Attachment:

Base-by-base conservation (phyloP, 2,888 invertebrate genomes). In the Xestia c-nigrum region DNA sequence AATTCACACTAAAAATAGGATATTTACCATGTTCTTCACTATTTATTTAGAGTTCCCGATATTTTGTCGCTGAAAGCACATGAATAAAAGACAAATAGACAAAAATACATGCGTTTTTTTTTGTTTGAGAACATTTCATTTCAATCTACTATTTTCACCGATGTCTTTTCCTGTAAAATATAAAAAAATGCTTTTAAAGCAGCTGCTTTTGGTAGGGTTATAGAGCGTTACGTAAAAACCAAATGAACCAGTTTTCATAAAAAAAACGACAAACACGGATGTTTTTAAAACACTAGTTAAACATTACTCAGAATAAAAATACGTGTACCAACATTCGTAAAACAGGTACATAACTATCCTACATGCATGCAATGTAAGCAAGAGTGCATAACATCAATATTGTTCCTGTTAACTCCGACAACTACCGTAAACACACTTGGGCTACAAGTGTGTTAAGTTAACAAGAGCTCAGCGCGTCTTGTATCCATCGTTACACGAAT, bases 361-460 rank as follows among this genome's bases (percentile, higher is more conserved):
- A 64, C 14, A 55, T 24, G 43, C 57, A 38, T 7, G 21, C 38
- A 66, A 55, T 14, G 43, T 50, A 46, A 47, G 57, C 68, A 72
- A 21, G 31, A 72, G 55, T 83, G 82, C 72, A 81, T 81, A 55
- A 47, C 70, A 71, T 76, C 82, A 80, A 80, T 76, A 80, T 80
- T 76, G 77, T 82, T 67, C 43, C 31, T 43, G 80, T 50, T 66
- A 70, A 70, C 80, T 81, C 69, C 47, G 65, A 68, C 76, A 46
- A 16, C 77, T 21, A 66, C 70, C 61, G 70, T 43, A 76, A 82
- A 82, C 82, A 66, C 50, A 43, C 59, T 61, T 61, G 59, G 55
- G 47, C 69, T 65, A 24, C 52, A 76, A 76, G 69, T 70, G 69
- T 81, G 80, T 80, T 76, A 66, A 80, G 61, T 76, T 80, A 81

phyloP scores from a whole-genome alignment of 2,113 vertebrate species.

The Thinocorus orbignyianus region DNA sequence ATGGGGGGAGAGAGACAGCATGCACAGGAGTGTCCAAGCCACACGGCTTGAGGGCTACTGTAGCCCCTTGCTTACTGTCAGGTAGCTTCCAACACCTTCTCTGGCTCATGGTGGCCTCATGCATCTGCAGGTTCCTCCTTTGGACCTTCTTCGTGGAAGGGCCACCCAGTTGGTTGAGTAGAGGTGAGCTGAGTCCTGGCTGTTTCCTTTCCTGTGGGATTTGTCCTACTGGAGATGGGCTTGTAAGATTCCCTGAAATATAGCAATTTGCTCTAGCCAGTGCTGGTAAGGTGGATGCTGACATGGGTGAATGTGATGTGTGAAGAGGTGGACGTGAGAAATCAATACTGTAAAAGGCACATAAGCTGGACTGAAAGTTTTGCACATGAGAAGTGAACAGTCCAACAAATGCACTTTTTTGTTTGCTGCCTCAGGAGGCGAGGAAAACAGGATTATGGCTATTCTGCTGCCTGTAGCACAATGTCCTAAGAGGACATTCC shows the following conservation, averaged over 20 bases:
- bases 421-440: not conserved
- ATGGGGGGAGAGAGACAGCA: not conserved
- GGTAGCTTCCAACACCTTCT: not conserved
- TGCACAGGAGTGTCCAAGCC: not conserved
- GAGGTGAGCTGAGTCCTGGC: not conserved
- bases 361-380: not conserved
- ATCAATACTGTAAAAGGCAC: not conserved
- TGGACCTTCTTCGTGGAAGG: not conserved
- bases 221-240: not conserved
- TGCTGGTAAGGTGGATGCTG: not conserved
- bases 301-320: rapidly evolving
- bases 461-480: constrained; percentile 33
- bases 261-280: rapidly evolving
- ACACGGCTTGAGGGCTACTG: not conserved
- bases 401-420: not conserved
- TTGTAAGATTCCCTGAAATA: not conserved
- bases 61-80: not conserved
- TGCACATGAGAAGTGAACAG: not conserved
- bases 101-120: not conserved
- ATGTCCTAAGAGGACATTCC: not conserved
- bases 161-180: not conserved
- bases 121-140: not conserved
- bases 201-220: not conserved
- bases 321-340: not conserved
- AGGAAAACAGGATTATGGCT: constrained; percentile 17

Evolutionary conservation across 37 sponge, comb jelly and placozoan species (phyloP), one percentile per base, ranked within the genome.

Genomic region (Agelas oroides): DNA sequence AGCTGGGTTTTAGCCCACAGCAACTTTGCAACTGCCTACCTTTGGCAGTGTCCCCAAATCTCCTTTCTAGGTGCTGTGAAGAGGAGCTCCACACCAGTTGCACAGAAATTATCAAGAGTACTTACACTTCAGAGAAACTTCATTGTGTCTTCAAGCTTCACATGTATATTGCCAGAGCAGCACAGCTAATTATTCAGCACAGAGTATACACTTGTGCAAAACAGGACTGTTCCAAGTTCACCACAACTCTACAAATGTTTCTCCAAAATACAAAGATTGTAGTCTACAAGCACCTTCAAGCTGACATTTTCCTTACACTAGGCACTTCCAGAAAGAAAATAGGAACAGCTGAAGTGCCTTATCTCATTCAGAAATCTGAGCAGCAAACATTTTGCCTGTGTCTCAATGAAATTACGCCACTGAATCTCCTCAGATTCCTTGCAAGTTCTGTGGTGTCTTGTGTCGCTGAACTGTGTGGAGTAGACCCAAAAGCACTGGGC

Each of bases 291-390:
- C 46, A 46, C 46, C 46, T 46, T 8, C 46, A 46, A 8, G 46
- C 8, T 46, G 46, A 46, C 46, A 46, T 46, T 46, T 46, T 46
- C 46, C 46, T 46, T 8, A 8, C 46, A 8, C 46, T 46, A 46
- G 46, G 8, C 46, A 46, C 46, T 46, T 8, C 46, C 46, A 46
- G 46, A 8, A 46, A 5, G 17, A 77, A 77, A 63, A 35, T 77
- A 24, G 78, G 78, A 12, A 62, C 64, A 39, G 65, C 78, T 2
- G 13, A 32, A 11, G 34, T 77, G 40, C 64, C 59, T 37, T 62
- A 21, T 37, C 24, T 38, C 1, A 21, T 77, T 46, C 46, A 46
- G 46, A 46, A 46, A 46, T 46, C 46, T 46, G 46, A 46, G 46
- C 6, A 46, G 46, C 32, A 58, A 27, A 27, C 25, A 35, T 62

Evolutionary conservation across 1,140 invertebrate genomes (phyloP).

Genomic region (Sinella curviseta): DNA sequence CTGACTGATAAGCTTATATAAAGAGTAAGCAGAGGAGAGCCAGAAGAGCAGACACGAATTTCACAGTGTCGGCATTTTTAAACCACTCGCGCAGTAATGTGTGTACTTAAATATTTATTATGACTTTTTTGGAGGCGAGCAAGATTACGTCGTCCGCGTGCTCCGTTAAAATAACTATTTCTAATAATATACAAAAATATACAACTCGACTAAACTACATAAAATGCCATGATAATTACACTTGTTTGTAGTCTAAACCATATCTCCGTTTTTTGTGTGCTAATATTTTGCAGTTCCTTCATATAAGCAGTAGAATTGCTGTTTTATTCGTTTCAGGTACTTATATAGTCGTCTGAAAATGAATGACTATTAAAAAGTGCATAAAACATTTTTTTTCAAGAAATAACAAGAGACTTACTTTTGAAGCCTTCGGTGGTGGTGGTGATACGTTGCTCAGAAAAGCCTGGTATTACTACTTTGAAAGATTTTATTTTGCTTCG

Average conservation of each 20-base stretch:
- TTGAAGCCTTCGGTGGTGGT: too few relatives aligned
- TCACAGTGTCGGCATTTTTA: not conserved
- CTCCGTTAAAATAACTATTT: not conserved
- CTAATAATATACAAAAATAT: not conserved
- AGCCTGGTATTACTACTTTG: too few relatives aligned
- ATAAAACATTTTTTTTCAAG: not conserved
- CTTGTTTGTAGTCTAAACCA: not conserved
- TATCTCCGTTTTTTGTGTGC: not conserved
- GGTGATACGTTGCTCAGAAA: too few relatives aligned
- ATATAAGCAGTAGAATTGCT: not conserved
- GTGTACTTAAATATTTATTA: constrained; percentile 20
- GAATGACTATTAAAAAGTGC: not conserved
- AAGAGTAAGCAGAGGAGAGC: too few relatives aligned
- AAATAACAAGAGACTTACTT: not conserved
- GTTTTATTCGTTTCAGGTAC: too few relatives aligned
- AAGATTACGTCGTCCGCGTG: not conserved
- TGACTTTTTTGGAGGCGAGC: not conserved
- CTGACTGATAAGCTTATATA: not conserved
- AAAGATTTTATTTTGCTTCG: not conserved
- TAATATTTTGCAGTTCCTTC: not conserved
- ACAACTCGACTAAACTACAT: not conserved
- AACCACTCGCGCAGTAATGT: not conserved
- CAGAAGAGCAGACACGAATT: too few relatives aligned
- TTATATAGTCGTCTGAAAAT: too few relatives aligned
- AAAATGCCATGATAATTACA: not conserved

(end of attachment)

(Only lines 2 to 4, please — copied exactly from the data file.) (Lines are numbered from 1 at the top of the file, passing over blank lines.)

- A 64, C 14, A 55, T 24, G 43, C 57, A 38, T 7, G 21, C 38
- A 66, A 55, T 14, G 43, T 50, A 46, A 47, G 57, C 68, A 72
- A 21, G 31, A 72, G 55, T 83, G 82, C 72, A 81, T 81, A 55